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 / Fall 2005 / Issue 40(originally published by Booz & Company)


Getting the Most from the “Feet on the Street”

3. Build outsourcing management capability. Many outsourcing vendors have invested heavily in technology and can customize how they report the costs of every promotion and visit, with capabilities that are often better than those of in-house merchandising departments. But this data only benefits manufacturers with a management team that can work with vendors in a disciplined fashion to support high standards of retail effectiveness. In our experience, a sustainable vendor management capability is based on four building blocks:

• Processes: Manufacturers must build advanced retail cycle-planning processes, which manage the scheduling and mix of merchandising resources, a process that serves the needs of vendors and manufacturers alike.

• Organization: Typically, the retail merchandising organization shrinks to reflect its new role, organizes by channel (or geography) to parallel the outsourcer’s organizational alignment, and rebalances its staff to include a planning coordinator and analyst resources.

• Analytics: High standards of retail effectiveness require in-depth assessments of segmentation, deployment modeling, and target setting.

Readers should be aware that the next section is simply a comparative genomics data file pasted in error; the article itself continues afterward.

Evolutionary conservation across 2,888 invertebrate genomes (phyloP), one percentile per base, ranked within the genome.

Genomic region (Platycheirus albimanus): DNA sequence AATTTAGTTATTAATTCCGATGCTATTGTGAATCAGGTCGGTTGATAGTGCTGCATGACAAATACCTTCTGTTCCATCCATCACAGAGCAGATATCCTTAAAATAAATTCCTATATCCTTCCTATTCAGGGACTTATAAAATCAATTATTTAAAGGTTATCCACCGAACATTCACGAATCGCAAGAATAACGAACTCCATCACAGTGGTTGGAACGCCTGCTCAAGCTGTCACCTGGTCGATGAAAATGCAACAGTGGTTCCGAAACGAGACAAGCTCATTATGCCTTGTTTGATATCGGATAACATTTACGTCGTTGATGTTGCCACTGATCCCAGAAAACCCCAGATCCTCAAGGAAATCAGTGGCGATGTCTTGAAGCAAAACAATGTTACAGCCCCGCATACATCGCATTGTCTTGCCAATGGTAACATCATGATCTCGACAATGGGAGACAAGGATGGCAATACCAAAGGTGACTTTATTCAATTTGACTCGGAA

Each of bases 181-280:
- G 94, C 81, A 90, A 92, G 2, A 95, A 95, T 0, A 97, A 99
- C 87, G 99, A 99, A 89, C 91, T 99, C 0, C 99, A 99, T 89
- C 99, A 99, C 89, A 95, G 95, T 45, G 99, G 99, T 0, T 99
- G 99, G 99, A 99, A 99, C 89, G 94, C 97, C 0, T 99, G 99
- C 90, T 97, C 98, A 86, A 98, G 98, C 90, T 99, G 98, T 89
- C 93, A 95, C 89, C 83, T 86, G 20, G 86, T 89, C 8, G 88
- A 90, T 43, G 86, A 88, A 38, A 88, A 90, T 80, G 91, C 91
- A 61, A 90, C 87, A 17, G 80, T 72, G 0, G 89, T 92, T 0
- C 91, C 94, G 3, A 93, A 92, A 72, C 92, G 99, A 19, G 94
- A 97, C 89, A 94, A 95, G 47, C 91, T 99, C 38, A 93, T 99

• Systems: The data collected by merchandisers during store visits feeds the analytical engine that supports the cycle-planning process and enables the measurement of vendor performance.

For most organizations, building all of these capabilities means transforming the current sales organization model. Some manufacturers might fear that they are investing to build the capabilities of a third-party contractor who could someday use those capabilities on behalf of competitors. But the most important capabilities are those of the manufacturers themselves: to choose vendors effectively, synchronize processes, garner the loyalty of vendors, track their results, and manage the whole process. Once developed and internalized, these are capabilities that no competitor can borrow or steal.

Author Profiles:

Edward Landry ([email protected]) is a vice president with Booz Allen Hamilton in New York. He focuses on strategy and sales and marketing effectiveness for consumer packaged-goods and health-care companies.

Jaya Pandrangi ([email protected]) is a senior associate with Booz Allen Hamilton in Cleveland. Her work focuses on strategy and sales and marketing effectiveness for consumer packaged-goods companies.
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